Nary a week goes by where I'm not mistaken for Phil Rowland. We have similar account names on Instagram; he’s @Cincy_Phil, and I’m @CincyPhil (without the underscore). Because he’s a successful graphic designer and the recipient of a People’s Liberty grant, I’m often reminded of my place as the generic Kroger cornflake cereal to his Kellogg’s Frosted Flakes... a title I willingly and enthusiastically accept.
Compounding the confusion associated with our similar account names, our mutual interest in art, architecture, and the urban core does little to quell bewilderment or clarify our virtual identities. As such, getting confused with a successful person so consistently has been pure comedy.
I’ve received congratulatory Instagram messages for a People’s Liberty grant I didn’t earn.
I’ve received praise from newly-met strangers for drawings I didn’t do.
I’ve received commission requests and have had to redirect them his way.
I’ve even had one of Cincinnati Refined’s own freelancers get the two of us confused.
Yes, we are two different Cincy-livin’ Phils who enjoy similar things while running around in similar circles. But Phil Rowland is the one I want to talk about here, so let’s review the project for which he’s best known as of late
YOU ARE HERE
You likely know Oakley resident Phil Rowland due in large part to his You Are Here project. He received a People’s Liberty grant in April to cover the entirety of its storefront in a hand-drawn map of Cincinnati that encompasses 20 square miles of the area. The idea was to do everything in black and white, then invite people to interact with the art by coloring the empty spaces.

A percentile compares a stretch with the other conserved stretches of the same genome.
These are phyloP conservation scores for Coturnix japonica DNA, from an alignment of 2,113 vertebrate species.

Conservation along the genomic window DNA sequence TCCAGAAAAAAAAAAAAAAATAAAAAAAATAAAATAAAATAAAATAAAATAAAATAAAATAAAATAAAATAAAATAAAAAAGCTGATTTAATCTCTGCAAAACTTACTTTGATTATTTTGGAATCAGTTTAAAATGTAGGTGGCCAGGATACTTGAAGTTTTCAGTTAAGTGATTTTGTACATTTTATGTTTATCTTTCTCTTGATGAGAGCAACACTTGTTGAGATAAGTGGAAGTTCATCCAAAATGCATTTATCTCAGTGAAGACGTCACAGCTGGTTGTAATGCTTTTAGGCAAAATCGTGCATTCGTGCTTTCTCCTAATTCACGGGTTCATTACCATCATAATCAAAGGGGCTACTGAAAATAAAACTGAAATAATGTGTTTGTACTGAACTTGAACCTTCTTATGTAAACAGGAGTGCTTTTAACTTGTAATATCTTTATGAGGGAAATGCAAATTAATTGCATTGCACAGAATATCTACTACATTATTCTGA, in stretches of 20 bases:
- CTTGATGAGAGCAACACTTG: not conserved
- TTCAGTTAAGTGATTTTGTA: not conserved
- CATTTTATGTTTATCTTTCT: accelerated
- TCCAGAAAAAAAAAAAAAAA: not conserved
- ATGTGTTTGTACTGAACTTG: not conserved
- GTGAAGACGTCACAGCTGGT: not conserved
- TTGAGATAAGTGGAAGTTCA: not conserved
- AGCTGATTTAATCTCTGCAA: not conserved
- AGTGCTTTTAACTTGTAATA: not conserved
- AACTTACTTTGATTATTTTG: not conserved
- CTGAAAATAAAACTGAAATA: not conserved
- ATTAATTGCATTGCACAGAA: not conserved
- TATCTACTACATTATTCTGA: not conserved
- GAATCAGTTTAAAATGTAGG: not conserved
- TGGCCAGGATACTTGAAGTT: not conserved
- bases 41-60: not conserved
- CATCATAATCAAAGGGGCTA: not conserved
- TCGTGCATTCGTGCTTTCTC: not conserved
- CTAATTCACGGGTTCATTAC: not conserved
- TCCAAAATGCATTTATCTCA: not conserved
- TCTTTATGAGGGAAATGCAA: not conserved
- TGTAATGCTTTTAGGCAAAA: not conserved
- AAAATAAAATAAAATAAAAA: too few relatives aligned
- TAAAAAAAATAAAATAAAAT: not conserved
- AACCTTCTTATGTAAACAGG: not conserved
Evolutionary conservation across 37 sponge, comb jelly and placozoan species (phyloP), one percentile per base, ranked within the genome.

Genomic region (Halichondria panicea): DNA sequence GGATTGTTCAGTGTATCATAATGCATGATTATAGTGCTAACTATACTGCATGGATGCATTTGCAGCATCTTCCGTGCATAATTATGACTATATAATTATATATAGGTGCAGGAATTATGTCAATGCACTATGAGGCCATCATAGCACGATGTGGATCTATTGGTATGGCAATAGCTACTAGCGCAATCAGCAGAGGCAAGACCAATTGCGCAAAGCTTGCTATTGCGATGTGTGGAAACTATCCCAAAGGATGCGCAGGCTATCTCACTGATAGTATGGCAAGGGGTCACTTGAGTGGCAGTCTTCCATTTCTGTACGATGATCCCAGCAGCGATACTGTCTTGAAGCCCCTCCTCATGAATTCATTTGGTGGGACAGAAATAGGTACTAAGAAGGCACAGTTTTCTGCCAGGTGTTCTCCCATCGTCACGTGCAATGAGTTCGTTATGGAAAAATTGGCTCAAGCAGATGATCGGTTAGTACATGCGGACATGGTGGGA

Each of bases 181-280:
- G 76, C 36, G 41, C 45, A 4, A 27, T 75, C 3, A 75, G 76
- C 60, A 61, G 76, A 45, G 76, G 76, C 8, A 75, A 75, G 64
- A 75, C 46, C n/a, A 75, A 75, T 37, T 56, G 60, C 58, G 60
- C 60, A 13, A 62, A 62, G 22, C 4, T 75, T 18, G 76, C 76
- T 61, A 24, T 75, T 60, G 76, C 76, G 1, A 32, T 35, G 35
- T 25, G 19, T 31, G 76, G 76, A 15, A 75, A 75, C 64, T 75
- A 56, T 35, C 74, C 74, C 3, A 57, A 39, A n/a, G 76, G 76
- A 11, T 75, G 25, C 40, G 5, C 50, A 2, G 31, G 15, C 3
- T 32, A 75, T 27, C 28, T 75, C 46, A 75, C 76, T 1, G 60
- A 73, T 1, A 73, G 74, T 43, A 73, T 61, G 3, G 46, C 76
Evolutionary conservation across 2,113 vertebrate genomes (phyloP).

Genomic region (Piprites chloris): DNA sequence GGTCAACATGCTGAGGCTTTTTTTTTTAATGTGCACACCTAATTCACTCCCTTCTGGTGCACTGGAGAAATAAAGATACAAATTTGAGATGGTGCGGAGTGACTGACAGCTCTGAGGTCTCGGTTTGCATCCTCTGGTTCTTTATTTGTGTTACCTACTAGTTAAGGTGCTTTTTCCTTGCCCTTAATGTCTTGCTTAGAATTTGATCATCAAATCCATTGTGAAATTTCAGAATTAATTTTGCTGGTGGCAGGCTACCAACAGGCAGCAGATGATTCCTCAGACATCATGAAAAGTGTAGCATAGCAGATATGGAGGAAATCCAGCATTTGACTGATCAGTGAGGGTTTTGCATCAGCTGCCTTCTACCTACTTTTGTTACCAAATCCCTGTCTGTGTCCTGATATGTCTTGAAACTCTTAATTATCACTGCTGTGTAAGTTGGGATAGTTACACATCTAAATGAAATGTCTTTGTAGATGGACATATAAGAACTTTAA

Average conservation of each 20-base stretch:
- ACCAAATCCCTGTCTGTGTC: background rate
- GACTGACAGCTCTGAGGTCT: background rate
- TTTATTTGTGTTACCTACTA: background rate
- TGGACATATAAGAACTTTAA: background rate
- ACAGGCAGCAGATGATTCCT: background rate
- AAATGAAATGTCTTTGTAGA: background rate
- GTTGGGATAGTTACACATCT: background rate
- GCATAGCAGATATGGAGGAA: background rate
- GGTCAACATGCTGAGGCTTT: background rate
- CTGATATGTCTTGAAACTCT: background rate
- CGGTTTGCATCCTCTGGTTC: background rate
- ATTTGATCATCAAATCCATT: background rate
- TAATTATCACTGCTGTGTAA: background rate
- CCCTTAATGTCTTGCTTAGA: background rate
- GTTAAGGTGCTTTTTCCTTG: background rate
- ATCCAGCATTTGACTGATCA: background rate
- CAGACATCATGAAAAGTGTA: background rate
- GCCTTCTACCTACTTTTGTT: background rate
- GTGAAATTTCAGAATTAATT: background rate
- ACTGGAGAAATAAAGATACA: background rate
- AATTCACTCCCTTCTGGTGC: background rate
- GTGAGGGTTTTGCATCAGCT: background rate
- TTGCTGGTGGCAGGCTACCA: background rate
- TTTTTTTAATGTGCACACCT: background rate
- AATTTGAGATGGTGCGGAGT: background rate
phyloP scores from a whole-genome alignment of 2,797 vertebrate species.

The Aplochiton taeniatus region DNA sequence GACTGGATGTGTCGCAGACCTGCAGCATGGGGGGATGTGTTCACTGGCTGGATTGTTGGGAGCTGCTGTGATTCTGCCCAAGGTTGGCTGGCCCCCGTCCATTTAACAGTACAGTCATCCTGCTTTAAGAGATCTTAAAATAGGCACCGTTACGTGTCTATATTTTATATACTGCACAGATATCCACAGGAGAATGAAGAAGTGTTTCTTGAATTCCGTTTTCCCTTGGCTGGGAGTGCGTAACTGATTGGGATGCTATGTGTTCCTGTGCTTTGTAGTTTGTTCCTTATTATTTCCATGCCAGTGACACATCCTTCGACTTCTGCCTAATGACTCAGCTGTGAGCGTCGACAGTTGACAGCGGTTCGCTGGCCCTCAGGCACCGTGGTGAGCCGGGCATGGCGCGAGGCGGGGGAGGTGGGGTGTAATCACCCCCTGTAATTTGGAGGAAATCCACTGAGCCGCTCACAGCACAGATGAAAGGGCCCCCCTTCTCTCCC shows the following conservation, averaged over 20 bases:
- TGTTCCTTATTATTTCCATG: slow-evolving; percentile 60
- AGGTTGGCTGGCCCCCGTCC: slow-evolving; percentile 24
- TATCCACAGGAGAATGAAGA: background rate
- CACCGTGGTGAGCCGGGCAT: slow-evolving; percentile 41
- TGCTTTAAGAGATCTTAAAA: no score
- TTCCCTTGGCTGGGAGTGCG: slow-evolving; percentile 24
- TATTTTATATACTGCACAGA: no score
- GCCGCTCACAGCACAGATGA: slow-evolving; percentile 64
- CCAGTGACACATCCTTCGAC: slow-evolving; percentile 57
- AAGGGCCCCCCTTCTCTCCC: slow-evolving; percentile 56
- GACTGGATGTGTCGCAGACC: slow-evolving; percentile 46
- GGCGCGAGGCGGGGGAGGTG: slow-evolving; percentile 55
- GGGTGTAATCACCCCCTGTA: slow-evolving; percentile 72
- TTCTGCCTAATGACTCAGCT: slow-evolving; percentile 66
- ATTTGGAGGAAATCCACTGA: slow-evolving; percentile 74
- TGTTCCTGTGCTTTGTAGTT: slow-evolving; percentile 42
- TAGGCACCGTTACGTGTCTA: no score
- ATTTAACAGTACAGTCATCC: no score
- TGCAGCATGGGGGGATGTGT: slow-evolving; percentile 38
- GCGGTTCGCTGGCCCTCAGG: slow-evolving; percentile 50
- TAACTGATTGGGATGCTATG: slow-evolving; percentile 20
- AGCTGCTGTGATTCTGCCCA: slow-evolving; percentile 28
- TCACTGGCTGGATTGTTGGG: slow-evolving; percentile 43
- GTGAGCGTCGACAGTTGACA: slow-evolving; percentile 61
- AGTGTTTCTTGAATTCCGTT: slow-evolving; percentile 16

You Are Here was all over social media through its six-week run, due in large part to how creative and different it was. With its visually striking aesthetic and interactive premise, the project was a hit.
YOU ARE THERE
After the success of the People’s Liberty installation, someone from the Flying Pig Marathon gave Phil the idea to take the You Are Here brand on the move. With the help of Sarah, his wife, he hand-built an A-frame mobile coloring board, put wheels on it, and drew portions of the map onto it.
They took it to Oakley’s OFF Market at MadTree Brewing to give kids and their parents something fun to do while they shopped. Much like its 360-degree predecessor, it was also a hit.
COVINGTONIANS ARE HERE
Continuing with the theme months later, Phil and Renaissance Covington unveiled a mural he painted on 17 West 8th Street in Covington in early November. Keeping with the interactive theme, residents from the community primed the building on a cold, grey day, and Phil spent the next week covering the brick canvas with the map’s lines.
As a nod to the interactive component of the People’s Liberty installation, the mural’s design includes several happy children splattering colorful paint across sections of the map. An impressive perspective shot of the Roebling Bridge’s approach covers the building’s side.
WHERE WILL YOU BE NEXT?
When asked about the project’s future, Phil said, “There are a number of things in the works right now. Without being specific, the You Are Here maps may be finding their way into the brands of some Cincinnati companies in the following year.”
He’s also shown an interest in mapping his hometown, Columbus. “Ideally, we could connect with someone from Columbus' COSI. I think we would be a good match,” he said.
Whatever happens, I just hope I never stop being confused with this guy. It’s fun riding his coattails for that brief second before I need to take a cue from Mr. Rowland and map out the difference between us.
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